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ServiceScape Incorporated

7 Easy Rules for Writing an Amazing Personal Statement


For many people, the thought of writing a personal statement is so intimidating it fuels the kind of procrastination that inspires them to reorganize their cabinets or closets. Many people fret about personal statements because they are self-conscious about their writing skills or do not even know where to begin when asked to write a personal statement. The unfortunate paradox of the college admissions process is the expectation that applicants will write a powerful and compelling personal statement although most seventeen- or eighteen-year-olds have not yet had the life exposure or experience that would allow them to read other people's personal statements, so they haven't had the opportunity to create a personal understanding of what features set the good ones apart.

Thankfully for this generation of applicants, the Internet provides guidance and actual examples of stellar personal statements. I have edited and written many personal statements over the years, so I will combine my personal knowledge with trusted Internet resources to identify seven easy rules for writing an amazing personal statement.

Rule #1 - Start early

Even if you are a person who thrives under the pressure of the last minute of a deadline, do not wait until the last minute to start your personal statement. Your personal statement could make the difference between being accepted to the university of your dreams or getting waitlisted (or denied). Since this document has the potential to significantly affect your future, make sure you allow ample time to write, edit, re-write, re-edit, and re-write again. If you have trouble starting when a deadline seems far in advance, below are some tips to help you stay on track:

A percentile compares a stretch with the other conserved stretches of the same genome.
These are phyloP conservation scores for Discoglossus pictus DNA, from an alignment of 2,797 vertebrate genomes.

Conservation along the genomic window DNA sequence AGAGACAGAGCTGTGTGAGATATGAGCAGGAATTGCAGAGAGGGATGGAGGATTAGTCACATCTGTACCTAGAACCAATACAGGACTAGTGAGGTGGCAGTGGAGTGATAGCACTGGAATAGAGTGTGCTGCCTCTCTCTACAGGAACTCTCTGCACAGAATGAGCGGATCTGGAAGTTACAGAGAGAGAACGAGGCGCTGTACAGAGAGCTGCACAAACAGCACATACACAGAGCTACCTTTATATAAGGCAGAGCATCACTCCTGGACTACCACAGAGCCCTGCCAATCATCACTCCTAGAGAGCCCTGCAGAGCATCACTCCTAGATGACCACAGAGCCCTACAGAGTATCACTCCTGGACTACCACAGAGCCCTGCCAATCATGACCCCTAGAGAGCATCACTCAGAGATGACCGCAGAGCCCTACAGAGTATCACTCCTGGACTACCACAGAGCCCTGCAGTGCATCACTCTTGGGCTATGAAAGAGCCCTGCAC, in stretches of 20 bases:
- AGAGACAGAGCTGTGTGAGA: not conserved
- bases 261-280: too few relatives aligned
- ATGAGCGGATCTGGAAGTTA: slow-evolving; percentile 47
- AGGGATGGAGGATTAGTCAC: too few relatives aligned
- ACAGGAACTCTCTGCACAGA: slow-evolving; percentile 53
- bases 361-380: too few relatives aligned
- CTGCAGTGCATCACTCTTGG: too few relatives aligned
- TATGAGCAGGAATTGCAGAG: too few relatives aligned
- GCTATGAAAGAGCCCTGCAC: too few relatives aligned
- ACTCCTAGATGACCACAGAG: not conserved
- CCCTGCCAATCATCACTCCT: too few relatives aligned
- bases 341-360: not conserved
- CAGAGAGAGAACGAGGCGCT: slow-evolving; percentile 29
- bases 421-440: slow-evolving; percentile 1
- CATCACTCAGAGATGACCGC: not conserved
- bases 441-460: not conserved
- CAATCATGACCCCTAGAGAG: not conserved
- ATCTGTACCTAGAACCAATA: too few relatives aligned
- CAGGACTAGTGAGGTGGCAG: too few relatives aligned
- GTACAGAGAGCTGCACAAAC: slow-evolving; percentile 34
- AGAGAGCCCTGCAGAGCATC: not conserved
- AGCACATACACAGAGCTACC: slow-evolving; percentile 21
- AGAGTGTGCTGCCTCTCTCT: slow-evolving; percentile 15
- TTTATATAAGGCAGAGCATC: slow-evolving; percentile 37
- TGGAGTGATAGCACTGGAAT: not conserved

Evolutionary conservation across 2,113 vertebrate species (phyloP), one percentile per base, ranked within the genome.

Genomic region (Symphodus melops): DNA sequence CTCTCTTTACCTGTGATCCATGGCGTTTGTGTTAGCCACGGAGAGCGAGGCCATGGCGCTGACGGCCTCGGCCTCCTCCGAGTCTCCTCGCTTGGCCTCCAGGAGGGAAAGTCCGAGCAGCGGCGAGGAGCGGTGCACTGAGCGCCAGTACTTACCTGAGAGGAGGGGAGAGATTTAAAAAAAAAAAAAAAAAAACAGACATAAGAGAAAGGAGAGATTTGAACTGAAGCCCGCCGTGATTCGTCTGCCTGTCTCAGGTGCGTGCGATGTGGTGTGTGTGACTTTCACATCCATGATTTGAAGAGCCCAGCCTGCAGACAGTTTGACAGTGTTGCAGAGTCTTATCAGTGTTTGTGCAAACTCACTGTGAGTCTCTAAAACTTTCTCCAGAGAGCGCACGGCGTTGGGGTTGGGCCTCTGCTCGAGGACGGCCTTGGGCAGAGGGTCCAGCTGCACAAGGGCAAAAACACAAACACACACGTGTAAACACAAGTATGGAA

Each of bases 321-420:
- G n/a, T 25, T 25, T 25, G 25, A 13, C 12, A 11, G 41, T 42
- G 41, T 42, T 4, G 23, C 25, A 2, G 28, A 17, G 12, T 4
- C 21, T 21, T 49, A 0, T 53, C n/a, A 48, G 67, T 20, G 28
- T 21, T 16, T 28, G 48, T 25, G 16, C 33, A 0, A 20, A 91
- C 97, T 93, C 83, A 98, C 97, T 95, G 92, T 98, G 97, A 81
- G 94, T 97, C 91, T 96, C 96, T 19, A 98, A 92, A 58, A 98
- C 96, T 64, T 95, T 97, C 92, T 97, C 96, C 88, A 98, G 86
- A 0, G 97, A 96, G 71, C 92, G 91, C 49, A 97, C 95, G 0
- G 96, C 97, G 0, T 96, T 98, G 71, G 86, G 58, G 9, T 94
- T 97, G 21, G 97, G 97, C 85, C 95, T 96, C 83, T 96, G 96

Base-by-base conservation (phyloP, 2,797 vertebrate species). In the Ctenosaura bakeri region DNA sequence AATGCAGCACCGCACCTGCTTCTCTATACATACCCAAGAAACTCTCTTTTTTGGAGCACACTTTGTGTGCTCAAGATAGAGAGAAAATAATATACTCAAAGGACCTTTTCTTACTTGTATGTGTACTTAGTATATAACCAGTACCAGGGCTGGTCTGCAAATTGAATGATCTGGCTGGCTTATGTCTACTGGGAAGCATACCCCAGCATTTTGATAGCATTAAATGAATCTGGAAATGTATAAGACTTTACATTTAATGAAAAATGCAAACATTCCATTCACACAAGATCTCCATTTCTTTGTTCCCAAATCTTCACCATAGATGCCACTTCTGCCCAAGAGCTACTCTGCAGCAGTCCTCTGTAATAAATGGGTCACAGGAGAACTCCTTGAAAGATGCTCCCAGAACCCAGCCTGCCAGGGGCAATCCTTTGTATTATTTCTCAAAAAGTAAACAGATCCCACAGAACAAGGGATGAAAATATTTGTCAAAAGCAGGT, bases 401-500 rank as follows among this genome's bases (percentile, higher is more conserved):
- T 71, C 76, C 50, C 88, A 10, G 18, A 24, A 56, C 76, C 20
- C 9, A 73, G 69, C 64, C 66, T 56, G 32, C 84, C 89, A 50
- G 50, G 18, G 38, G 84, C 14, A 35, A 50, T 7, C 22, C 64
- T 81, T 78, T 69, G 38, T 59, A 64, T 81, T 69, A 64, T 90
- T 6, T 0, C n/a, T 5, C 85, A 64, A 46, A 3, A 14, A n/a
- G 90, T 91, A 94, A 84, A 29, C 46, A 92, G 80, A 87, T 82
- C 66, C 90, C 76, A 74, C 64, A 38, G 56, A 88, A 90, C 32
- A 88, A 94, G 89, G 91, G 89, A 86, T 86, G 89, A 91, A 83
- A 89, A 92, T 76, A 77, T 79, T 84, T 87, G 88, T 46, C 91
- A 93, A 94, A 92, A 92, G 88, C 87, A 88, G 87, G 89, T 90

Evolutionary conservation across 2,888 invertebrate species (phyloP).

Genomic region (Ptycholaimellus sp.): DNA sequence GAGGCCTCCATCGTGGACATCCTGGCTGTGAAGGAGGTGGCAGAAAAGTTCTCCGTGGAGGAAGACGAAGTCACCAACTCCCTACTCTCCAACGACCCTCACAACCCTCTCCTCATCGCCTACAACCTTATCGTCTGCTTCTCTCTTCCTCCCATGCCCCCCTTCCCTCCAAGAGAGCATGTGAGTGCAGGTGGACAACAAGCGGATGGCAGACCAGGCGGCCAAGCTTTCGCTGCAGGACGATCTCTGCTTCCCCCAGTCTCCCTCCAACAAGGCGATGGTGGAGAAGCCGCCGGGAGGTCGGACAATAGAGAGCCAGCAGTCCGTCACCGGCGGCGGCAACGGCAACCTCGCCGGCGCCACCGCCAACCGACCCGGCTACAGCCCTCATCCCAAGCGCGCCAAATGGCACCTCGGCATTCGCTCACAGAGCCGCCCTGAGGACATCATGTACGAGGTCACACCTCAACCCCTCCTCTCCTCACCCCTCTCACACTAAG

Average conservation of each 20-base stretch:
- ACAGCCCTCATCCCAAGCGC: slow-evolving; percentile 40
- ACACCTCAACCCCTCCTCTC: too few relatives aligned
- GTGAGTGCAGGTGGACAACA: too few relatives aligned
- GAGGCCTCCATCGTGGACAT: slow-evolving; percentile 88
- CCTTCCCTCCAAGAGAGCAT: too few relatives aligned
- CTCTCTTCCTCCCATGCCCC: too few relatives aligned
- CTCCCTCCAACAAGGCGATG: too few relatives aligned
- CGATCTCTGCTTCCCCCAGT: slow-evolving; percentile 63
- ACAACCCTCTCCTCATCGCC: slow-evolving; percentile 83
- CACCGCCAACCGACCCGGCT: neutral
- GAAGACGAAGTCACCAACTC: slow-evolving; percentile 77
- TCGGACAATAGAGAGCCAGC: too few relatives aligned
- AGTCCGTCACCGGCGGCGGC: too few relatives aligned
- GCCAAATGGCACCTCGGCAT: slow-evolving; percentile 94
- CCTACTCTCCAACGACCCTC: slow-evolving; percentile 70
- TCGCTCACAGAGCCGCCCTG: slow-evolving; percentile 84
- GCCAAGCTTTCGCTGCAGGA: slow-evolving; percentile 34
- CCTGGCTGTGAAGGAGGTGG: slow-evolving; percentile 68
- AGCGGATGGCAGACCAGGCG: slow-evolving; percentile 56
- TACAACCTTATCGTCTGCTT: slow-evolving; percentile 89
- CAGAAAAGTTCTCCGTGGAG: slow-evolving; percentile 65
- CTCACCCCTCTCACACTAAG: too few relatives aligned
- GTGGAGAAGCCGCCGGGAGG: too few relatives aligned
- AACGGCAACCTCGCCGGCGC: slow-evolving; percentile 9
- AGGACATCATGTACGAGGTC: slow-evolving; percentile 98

• Create a false early deadline for yourself, or create a series of deadlines to force yourself to start the process.
  • If you need accountability, talk with a friend or group of friends about creating an accountability group where you ask each other for progress updates and inspire each other to start writing. This method has the double benefit of getting you started on the process and providing you with a valid accountability response if you are blessed with parents who repeatedly ask if you've finished your personal statement yet.
Create a false early deadline for yourself, or create a series of deadlines to force yourself to start the process
Create a false early deadline for yourself, or create a series of deadlines to force yourself to start the process.

Rule #2 - Read the instructions clearly and answer any questions posed in the prompt

This is critically important. If you do not follow the guidelines expressed in the instructions, you will have wasted all that time you spent worrying, procrastinating, and working on your personal statement.

  • The instructions are included because they expect you to follow them. If you do not follow them, you send the message that you are not the type of student or employee that will excel in their institution.
  • If the prompt includes questions, make sure that you answer those questions in your personal statement. Failure to do so is a great way to ensure a rejection letter.

Rule #3 - Avoid clichés

You have probably heard people refer to the fact that clichés weaken your writing, but you may not recognize that you are even using clichés.